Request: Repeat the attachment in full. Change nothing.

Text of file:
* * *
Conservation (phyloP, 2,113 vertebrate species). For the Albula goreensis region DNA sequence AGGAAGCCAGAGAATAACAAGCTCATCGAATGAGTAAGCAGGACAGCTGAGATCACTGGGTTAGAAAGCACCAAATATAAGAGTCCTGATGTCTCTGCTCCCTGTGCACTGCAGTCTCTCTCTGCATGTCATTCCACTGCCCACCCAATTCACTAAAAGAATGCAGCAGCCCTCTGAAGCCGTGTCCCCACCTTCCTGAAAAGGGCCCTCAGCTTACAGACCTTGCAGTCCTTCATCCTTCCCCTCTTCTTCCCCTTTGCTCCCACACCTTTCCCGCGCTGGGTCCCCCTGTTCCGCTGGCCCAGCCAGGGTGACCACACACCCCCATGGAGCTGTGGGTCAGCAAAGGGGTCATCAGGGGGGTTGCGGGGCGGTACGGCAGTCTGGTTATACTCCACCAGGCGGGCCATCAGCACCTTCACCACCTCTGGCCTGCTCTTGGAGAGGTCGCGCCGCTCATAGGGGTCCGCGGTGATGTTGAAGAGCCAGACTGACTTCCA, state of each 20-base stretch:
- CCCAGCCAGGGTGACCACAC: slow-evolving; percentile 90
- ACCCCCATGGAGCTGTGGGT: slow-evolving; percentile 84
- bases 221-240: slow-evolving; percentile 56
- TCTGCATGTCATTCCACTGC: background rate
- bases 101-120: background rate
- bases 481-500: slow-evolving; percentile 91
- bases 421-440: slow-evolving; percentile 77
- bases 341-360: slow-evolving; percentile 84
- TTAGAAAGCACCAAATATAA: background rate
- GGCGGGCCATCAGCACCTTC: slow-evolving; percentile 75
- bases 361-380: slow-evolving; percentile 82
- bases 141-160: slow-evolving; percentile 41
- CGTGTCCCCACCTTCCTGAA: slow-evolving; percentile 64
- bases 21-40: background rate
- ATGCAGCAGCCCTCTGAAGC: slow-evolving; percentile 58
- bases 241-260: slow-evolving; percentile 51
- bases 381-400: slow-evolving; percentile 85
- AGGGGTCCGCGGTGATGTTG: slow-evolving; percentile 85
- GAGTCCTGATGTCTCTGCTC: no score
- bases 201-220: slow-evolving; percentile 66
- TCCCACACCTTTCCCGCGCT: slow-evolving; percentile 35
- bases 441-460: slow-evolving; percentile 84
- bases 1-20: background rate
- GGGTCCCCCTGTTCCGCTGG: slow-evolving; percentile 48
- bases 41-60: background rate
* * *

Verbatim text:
Conservation (phyloP, 2,113 vertebrate species). For the Albula goreensis region DNA sequence AGGAAGCCAGAGAATAACAAGCTCATCGAATGAGTAAGCAGGACAGCTGAGATCACTGGGTTAGAAAGCACCAAATATAAGAGTCCTGATGTCTCTGCTCCCTGTGCACTGCAGTCTCTCTCTGCATGTCATTCCACTGCCCACCCAATTCACTAAAAGAATGCAGCAGCCCTCTGAAGCCGTGTCCCCACCTTCCTGAAAAGGGCCCTCAGCTTACAGACCTTGCAGTCCTTCATCCTTCCCCTCTTCTTCCCCTTTGCTCCCACACCTTTCCCGCGCTGGGTCCCCCTGTTCCGCTGGCCCAGCCAGGGTGACCACACACCCCCATGGAGCTGTGGGTCAGCAAAGGGGTCATCAGGGGGGTTGCGGGGCGGTACGGCAGTCTGGTTATACTCCACCAGGCGGGCCATCAGCACCTTCACCACCTCTGGCCTGCTCTTGGAGAGGTCGCGCCGCTCATAGGGGTCCGCGGTGATGTTGAAGAGCCAGACTGACTTCCA, state of each 20-base stretch:
- CCCAGCCAGGGTGACCACAC: slow-evolving; percentile 90
- ACCCCCATGGAGCTGTGGGT: slow-evolving; percentile 84
- bases 221-240: slow-evolving; percentile 56
- TCTGCATGTCATTCCACTGC: background rate
- bases 101-120: background rate
- bases 481-500: slow-evolving; percentile 91
- bases 421-440: slow-evolving; percentile 77
- bases 341-360: slow-evolving; percentile 84
- TTAGAAAGCACCAAATATAA: background rate
- GGCGGGCCATCAGCACCTTC: slow-evolving; percentile 75
- bases 361-380: slow-evolving; percentile 82
- bases 141-160: slow-evolving; percentile 41
- CGTGTCCCCACCTTCCTGAA: slow-evolving; percentile 64
- bases 21-40: background rate
- ATGCAGCAGCCCTCTGAAGC: slow-evolving; percentile 58
- bases 241-260: slow-evolving; percentile 51
- bases 381-400: slow-evolving; percentile 85
- AGGGGTCCGCGGTGATGTTG: slow-evolving; percentile 85
- GAGTCCTGATGTCTCTGCTC: no score
- bases 201-220: slow-evolving; percentile 66
- TCCCACACCTTTCCCGCGCT: slow-evolving; percentile 35
- bases 441-460: slow-evolving; percentile 84
- bases 1-20: background rate
- GGGTCCCCCTGTTCCGCTGG: slow-evolving; percentile 48
- bases 41-60: background rate